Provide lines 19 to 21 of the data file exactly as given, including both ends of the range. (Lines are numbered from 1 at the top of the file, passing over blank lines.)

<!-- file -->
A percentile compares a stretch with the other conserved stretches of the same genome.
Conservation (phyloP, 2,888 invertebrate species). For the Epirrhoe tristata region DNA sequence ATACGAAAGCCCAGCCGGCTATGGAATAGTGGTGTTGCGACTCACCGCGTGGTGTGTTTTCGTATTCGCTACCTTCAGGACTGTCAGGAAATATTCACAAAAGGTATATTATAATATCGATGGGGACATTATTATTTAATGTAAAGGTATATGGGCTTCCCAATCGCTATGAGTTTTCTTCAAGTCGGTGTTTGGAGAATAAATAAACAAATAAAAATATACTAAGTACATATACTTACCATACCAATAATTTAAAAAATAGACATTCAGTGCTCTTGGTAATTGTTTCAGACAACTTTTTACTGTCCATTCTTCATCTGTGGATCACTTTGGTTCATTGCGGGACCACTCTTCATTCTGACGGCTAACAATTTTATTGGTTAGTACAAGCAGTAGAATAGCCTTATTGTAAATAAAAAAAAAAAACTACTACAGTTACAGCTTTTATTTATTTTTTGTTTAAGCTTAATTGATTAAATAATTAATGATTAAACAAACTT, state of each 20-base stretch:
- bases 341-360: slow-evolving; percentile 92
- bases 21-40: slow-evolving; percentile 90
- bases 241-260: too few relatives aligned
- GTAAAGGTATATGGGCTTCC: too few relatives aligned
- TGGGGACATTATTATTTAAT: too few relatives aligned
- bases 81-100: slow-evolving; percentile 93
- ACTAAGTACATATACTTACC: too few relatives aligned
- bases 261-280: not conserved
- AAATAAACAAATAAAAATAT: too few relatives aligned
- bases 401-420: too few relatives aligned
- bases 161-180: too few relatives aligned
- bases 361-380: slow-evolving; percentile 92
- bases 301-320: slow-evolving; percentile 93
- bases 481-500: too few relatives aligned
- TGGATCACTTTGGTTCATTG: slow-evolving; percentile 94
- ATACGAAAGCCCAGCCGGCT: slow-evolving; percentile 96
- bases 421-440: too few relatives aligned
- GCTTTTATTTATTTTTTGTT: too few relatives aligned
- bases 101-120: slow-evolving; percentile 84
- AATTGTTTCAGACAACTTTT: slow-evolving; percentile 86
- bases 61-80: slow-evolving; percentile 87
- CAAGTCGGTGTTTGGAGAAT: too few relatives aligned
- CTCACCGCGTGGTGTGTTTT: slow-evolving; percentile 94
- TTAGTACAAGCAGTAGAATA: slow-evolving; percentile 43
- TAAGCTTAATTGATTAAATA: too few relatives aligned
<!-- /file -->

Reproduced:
- bases 421-440: too few relatives aligned
- GCTTTTATTTATTTTTTGTT: too few relatives aligned
- bases 101-120: slow-evolving; percentile 84